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Drawing of an experiment that includes a bowl of water, a scale and an accordion
Experiment in Sir William's Workshop

Teaching Scientific Literacy: The Case of the Psychic Force

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This post is coauthored by Josh Levy, historian of science and technology, and Jackie Katz, 2022 Albert Einstein Distinguished Educator Fellow. It is one in a series focused on teaching scientific literacy by assessing historical examples of pseudoscience.

What’s the difference between science and pseudoscience? Designating a discipline as a science indicates that it involves the study of observable, natural phenomena that can be better understood through tests that produce consistent and predictable results. The findings of these tests must always be considered tentative. If any of the above tenets are absent, the research is pseudoscientific.

Spiritualism, the belief that consciousness is maintained after death in the form of a spirit, gained many supporters in the United States between the 1840s and 1920s. Psychic mediums were individuals who claimed to communicate with spirits during a séance. Kate and Maggie Fox, known as the Fox Sisters, are largely credited with starting the movement in 1848, when they first appeared to communicate with spirits in their upstate New York home. As word of this movement spread to major cities in the US, some raised concerns about the validity of the communications. Others, however, were looking for scientific proof that mediums like the Fox Sisters were communing with spirits rather than perpetrating a fraud.

A newspaper article from the New York Tribune (1919) outlines Sir William Crookes’ efforts to provide scientific tests for spiritualism. To get students thinking about testing spiritualism, present them with the experiment image from this article. Without providing information beyond the image, support them as they observe, reflect and question using the Primary Source Analysis Tool. Ask them to share predictions on how each piece of equipment might work to verify communication with spirits. Then allow time to read the text of the article to test their predictions. Were they able to determine how Crookes was measuring “the psychic force” of the medium?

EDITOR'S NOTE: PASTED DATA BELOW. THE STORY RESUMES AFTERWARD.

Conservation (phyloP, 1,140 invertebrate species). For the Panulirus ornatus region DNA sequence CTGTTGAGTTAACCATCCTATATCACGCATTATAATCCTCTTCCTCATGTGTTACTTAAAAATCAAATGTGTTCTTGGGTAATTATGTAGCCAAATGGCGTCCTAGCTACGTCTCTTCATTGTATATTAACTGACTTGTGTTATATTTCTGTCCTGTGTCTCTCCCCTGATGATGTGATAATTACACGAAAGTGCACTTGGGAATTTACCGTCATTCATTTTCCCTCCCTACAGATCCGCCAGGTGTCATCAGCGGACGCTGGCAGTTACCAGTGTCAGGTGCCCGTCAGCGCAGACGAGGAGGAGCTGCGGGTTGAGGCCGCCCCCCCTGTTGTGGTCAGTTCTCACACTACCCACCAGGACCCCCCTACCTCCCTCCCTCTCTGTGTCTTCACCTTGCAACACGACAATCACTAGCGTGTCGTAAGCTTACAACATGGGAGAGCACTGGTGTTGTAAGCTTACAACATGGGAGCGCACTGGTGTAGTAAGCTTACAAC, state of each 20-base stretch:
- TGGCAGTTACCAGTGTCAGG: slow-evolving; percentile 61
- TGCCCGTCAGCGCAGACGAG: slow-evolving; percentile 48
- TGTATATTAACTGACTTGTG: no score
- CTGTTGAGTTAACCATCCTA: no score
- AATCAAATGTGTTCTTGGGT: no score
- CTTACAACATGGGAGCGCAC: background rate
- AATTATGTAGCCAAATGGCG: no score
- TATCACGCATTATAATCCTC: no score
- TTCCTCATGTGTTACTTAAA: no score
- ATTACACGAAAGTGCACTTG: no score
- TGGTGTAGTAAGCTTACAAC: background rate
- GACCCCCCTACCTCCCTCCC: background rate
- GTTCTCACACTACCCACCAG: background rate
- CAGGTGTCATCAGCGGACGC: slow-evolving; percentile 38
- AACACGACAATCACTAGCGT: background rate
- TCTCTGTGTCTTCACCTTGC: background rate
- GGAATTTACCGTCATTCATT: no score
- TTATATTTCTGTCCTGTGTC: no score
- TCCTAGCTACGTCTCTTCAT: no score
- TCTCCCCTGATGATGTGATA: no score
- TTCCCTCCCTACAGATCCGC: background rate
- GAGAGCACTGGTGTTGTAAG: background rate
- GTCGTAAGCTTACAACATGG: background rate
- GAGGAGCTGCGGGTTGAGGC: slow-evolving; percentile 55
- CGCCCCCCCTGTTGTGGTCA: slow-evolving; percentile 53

Page from the New York Tribune newspaper, August 31, 1919
“How Hard Can the Psychic Force Push,” New York Tribune, August 31, 1919

Crookes was not the only person who took an interest in proving the presence of a psychic force in self-proclaimed mediums. In the 1880s, the Seybert Commission was established at the University of Pennsylvania to identify scientific evidence for spiritualism. Ask students to read an excerpt from the commission’s 1887 report (pages 27-28) and summarize the tests that were conducted.

Cover of Preliminary report of the Commission appointed by the University of Pennsylvania to investigate modern spiritualism in accordance with the request of the late Henry Seybert
Preliminary report of the Commission appointed by the University of Pennsylvania to investigate modern spiritualism in accordance with the request of the late Henry Seybert

Once students have reviewed the work of Crookes and the Seybert Commission, ask them to assess the scientific validity of the various tests. It might be useful to review the components of a scientific experiment with students prior to their assessment (i.e. controlled variables, objective observations, large sample size). Students may note that all tests failed to have control groups for comparison, and the Seybert Commission did not produce objective observations. Challenge students to think of a scientific test for spiritualism. Can they come up with one? If not, why? The answers to these questions will likely lead students to classify spiritualism as pseudoscience.

These sources may also trigger some conversations about the effect societal norms can have on science. Have students review the names of the members of the Seybert Commission. What do they notice about these individuals? What might this tell us about society’s definition of “experts?” If students skim through other experimental notes in the appendix of the report they may notice majority of the mediums are female. Students can also examine physician Edward H. Clark’s 1873 argument that women and girls were physiologically unsuited for rigorous academic study of any kind (pages 112-115). Could this have affected the degree to which mediums were trusted?

By discussing pseudoscientific concepts, students can build their scientific literacy and critical thinking skills, helping them consume the news of today with more confidence. Pseudoscientific concepts also provide an opportunity to have difficult conversations regarding bias in science, and its social impacts.

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